Well, one more public hearing, one more day closer to a significant tax restructuring in Utah.
The Tax Reform Task Force heard from dozens of unhappy taxpayers Monday night in a four-hour hearing.
But the hard fact is Republicans in the Legislature and GOP Gov. Gary Herbert are moving toward a Dec. 12 special session where the core of tax reform will be debated, and likely passed.
If you think the tax reform draft bill looked at Monday fits what most of the task force members like, you could be wrong.
But will most of the members accept it? Yes, with some changes still to come.
Task force co-chair Sen. Lyle Hillyard, R-Logan, said he believes the working bill falls short because it does not extend the sales tax to more services.
Rep. Tim Quinn, R-Heber, the original sponsor of HB441 in the 2019 session, agreed, saying the large bill doesn’t look adequately at the future.
Various studies show that over recent time, the sales of “unprepared” food is down 71 percent. More and more, people are buying some kind of prepared food, either at the store or in restaurants.
Secondly, while gasoline tax take is now growing — if only slightly — in the next decade or two that gas tax will decrease — as more and more folks drive electric or hybrid vehicles.
So, all the effort of today’s reform will not last for long.
Quinn and Hillyard say only about $30 million is coming from extending the sales tax to services, and really much, much more money should be coming from services — which was the gist of Quinn’s HB441 in the last session, but not reflected much in the task force’s recommendations.
New modeling released Monday night shows that 73 percent of Utahns will get a tax cut — the largest coming to families making between $40,000 to $60,000 a year.
While 27 percent, on average, would pay more. But how much more is the real question, and it could be not much — depending on the individual or family’s positions.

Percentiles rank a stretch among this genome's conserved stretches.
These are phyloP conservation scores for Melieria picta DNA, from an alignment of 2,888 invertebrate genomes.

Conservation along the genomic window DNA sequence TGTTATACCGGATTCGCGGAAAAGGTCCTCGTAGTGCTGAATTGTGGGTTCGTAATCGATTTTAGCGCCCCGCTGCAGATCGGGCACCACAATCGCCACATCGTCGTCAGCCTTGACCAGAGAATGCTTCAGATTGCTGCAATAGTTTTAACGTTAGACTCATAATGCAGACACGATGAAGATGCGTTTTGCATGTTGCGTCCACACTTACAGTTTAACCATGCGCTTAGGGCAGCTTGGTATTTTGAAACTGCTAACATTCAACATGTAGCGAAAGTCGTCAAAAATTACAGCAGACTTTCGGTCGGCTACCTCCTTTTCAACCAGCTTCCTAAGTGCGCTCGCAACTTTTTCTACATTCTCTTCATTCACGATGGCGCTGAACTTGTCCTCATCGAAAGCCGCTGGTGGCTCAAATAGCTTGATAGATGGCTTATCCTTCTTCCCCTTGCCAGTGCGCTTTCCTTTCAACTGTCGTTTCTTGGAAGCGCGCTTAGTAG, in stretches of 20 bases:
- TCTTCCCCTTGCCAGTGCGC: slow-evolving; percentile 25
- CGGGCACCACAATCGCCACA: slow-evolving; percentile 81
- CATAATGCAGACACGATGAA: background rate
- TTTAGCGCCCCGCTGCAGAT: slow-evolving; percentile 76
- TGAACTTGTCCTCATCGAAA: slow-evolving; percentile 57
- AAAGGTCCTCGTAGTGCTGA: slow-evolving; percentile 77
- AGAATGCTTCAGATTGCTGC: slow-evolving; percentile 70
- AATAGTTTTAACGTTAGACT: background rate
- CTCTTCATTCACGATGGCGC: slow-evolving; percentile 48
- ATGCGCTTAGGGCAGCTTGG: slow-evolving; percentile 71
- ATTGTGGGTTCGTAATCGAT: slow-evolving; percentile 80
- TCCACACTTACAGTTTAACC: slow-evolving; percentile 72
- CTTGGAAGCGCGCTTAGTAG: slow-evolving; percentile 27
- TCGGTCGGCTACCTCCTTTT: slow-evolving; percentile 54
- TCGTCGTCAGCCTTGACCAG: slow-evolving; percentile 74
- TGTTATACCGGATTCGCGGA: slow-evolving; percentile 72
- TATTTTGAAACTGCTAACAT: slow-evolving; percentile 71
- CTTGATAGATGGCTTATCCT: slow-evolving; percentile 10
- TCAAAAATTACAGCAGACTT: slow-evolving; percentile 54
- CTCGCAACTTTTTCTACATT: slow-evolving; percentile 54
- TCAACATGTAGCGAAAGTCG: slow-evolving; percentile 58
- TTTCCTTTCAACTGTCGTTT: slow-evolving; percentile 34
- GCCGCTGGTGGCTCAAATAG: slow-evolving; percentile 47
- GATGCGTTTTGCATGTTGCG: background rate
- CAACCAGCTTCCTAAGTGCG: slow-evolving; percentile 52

And those who pay more could be paying it in sales tax or gasoline tax — and the price of gasoline could fluctuate a great deal, and of course, some folks, like those in rural Utah, pay great differences when it comes to how much they drive each year.
Rep. Robert Spendlove, R-Sandy, an economist, put forward various options that would decrease the percentage of folks who would see any tax hike, mainly by changing the size of income tax deductions and the size of the per-person tax rebate given to low-income folks in return to putting the sales tax back on unprepared food.
One Spendlove option would give an overall $124 million tax cut instead of an $80 million cut.
Kristen Cox, Herbert’s budget director, said Herbert is always looking for a more significant tax cut — she likes the $124 million tax cut. And that could even include a small sales tax cut, which sounds counterproductive since the main idea of this whole restructuring effort is to get more money in sales tax and reduce the income tax — all without harming public education funding.
Join the club.
It is clear much tweaking still needs to be done before the final bill is given to the Dec. 12 special session. Lawmakers announced they would meet again on December 9.